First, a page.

Sep 23, 2009 7:06 PM by Elaine Sheridan
Cheyenne Mountain Zoo’s 25-year-old silverback lowland gorilla “Rafiki” is now recovering well from a medical crisis due to the lifesaving assistance from the region’s human healthcare professionals.
In early September, “Rafiki” was presenting symptoms of a headache and reduced appetite, and was not responding to initial treatment. The Zoo’s veterinary staff determined that a brain scan was called for. The questions arose, “Where does a 450-pound gorilla get a CT scan? And, is anyone willing to make a Zoo house call?”
Rocky Mountain Cancer Center stepped forward, offering the use of their mobile CT scan unit, the only one in Colorado. It was quickly arranged that the CT scan unit, housed in a tractor-trailer rig, would drive to the Zoo for ”Rafiki’s” scan.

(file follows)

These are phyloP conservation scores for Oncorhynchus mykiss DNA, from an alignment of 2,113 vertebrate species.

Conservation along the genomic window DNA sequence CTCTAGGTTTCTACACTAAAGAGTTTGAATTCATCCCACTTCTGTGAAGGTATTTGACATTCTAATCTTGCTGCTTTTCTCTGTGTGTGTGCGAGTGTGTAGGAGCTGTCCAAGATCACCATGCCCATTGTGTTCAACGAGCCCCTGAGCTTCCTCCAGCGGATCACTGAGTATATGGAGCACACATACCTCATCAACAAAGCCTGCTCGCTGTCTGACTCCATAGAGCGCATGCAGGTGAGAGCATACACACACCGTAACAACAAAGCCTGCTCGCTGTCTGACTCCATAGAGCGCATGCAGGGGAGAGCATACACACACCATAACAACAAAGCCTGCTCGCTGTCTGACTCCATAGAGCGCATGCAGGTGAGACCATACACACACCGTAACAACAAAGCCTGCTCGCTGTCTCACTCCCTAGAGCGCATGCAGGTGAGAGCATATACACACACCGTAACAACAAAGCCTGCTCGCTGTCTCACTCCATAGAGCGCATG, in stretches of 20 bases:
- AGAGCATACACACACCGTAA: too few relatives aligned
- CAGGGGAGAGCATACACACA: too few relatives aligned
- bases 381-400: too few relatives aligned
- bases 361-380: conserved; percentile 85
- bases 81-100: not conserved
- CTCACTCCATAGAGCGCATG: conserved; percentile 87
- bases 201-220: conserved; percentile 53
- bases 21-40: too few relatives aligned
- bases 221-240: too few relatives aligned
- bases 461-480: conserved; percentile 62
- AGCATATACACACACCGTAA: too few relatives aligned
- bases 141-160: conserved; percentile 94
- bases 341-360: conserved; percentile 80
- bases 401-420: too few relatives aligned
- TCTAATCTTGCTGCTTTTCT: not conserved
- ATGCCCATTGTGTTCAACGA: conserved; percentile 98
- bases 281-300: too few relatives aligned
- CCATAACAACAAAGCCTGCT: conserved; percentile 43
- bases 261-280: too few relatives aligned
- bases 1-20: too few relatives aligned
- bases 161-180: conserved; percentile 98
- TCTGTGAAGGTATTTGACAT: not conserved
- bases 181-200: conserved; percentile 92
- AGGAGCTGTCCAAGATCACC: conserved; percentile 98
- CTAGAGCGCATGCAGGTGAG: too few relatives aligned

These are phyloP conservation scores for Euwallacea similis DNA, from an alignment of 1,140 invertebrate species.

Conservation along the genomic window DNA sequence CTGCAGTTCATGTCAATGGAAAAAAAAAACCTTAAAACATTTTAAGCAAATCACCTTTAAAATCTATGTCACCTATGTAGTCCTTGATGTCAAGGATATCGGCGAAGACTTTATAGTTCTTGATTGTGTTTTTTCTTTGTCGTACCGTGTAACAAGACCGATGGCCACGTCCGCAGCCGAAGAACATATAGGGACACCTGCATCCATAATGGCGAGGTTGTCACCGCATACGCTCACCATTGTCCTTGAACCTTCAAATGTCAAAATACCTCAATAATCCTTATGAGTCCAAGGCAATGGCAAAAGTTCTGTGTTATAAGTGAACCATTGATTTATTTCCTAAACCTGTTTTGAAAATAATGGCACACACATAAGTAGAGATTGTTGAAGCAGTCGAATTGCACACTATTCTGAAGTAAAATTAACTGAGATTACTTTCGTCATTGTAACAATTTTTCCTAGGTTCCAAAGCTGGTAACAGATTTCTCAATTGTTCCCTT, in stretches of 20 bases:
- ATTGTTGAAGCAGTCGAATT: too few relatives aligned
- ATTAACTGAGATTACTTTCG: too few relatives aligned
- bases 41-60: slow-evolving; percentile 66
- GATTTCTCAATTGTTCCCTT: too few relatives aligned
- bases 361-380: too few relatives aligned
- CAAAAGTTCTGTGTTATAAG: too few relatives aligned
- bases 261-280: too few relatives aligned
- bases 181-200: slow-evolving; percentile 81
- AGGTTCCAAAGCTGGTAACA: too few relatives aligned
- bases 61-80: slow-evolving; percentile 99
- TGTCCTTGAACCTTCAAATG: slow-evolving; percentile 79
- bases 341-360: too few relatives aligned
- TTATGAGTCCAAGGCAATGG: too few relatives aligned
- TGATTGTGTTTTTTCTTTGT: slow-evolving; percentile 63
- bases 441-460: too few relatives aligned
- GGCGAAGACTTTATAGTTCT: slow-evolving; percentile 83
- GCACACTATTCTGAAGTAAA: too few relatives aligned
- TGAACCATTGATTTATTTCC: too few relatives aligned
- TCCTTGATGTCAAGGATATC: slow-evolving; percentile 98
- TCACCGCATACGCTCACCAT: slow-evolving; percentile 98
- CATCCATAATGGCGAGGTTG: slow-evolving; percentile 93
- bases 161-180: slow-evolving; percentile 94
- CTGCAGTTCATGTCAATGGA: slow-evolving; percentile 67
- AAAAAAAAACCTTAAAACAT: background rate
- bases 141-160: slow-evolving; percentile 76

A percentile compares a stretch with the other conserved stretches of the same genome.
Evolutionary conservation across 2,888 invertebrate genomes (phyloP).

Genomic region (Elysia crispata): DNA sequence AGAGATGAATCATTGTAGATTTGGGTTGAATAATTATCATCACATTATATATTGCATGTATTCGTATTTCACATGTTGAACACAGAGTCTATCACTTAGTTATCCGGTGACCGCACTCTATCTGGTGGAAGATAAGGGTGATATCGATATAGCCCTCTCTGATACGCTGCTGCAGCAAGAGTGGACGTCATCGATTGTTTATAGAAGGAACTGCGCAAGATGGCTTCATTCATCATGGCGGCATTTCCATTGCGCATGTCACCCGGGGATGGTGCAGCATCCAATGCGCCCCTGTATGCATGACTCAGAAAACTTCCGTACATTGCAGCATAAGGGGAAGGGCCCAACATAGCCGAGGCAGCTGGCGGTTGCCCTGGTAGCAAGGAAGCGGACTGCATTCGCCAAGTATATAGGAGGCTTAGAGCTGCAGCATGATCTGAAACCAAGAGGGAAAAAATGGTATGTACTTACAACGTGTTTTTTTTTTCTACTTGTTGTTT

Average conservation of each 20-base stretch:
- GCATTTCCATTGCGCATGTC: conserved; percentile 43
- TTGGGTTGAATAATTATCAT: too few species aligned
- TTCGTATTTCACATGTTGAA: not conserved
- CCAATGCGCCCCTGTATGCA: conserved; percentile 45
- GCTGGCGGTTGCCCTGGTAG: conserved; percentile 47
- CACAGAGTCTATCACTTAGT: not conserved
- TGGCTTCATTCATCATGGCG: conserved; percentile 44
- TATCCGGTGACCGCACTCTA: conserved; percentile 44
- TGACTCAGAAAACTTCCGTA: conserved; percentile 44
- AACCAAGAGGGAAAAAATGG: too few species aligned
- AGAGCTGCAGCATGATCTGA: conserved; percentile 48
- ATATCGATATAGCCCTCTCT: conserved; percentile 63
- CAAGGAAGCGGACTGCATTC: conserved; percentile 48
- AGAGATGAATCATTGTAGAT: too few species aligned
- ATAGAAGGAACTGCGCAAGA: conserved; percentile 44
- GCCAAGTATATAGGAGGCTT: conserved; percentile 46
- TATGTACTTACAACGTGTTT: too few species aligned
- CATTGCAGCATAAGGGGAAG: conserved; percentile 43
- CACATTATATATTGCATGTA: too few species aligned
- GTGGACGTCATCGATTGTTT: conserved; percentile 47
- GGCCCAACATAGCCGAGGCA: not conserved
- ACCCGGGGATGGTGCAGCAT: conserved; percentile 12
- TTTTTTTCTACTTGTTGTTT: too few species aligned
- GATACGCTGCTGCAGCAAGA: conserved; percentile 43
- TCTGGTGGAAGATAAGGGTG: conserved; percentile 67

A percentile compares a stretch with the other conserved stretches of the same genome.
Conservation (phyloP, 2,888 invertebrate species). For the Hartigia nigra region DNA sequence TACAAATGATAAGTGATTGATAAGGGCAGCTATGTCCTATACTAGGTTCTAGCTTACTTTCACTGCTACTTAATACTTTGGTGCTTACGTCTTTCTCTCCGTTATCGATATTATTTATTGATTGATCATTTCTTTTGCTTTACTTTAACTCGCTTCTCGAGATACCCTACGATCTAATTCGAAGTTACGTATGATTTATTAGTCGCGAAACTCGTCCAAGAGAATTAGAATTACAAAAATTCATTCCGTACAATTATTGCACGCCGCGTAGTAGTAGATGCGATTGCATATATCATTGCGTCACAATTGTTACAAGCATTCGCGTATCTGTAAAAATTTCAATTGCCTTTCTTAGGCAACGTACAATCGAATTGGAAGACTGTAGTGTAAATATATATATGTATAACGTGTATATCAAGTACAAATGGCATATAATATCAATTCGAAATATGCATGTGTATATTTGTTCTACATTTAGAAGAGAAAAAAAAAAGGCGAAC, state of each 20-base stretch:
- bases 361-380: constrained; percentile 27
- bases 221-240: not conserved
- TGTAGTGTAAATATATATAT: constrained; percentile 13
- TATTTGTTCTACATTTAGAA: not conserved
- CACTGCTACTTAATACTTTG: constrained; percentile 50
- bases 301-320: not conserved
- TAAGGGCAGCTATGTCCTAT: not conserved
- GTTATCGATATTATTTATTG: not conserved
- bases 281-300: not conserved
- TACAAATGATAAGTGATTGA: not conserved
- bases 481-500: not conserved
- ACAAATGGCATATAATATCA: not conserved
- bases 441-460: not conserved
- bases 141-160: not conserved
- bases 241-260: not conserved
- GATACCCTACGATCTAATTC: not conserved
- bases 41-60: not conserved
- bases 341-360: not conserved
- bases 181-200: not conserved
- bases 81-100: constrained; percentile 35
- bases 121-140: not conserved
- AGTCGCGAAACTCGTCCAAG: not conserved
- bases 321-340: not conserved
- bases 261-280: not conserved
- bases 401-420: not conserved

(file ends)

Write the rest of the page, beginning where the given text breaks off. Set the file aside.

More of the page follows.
The CT scans showed that “Rafiki” had a large infection of his mastoid bone, located behind his right ear; along with a severe middle and inner ear infection. It was determined that surgery was needed to clean out the infection and relieve the pressure to the brain that was giving the sick gorilla his aggravating headaches, along with his loss of appetite and weight loss.
The search then began to find a surgeon that could come up to the mountain Zoo and a local ear surgeon from Colorado Springs Ear Associates stepped up to help save the gorilla. Good news! “Rafiki” has steadily improved with his appetite returning and his headaches subsiding. The prognosis is for a full recovery for the male gorilla, a key member of the Zoo’s gorilla troop. The Zoo says that if it weren’t for the generosity of the local medical community, “Rafiki” would have suffered and possibly died.
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